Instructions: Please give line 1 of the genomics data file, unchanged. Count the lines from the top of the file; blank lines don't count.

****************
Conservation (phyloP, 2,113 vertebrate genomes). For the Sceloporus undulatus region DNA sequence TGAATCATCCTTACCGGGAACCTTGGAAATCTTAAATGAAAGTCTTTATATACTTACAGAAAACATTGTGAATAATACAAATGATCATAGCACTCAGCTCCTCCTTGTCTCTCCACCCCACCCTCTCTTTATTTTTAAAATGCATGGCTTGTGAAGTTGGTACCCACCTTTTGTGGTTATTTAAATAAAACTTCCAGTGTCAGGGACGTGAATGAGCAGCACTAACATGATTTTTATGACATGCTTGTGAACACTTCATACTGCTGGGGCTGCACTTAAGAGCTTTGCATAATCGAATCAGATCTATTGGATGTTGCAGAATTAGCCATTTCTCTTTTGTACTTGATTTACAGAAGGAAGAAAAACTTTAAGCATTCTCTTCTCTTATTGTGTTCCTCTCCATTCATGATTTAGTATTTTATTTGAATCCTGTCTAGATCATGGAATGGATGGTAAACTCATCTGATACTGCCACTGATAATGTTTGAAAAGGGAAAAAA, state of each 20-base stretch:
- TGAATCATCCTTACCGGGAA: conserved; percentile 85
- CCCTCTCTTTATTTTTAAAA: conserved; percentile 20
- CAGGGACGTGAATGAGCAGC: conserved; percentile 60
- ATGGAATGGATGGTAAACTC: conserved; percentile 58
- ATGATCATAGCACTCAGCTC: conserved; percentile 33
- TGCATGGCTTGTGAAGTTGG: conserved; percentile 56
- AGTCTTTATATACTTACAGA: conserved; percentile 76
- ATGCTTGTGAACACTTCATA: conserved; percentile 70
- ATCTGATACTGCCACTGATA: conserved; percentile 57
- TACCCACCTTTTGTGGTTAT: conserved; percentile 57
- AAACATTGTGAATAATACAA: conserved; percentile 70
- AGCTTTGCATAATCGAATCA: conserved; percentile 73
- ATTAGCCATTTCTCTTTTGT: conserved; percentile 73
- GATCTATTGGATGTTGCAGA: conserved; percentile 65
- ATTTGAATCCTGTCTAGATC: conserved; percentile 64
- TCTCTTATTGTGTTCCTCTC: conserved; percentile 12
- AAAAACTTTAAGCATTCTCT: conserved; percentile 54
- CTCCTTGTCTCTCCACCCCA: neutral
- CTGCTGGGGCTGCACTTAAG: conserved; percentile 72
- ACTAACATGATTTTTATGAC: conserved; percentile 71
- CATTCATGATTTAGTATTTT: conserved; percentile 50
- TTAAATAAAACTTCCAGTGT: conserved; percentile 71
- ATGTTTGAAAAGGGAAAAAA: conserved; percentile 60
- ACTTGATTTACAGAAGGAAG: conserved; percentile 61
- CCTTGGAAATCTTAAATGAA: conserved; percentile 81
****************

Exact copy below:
Conservation (phyloP, 2,113 vertebrate genomes). For the Sceloporus undulatus region DNA sequence TGAATCATCCTTACCGGGAACCTTGGAAATCTTAAATGAAAGTCTTTATATACTTACAGAAAACATTGTGAATAATACAAATGATCATAGCACTCAGCTCCTCCTTGTCTCTCCACCCCACCCTCTCTTTATTTTTAAAATGCATGGCTTGTGAAGTTGGTACCCACCTTTTGTGGTTATTTAAATAAAACTTCCAGTGTCAGGGACGTGAATGAGCAGCACTAACATGATTTTTATGACATGCTTGTGAACACTTCATACTGCTGGGGCTGCACTTAAGAGCTTTGCATAATCGAATCAGATCTATTGGATGTTGCAGAATTAGCCATTTCTCTTTTGTACTTGATTTACAGAAGGAAGAAAAACTTTAAGCATTCTCTTCTCTTATTGTGTTCCTCTCCATTCATGATTTAGTATTTTATTTGAATCCTGTCTAGATCATGGAATGGATGGTAAACTCATCTGATACTGCCACTGATAATGTTTGAAAAGGGAAAAAA, state of each 20-base stretch: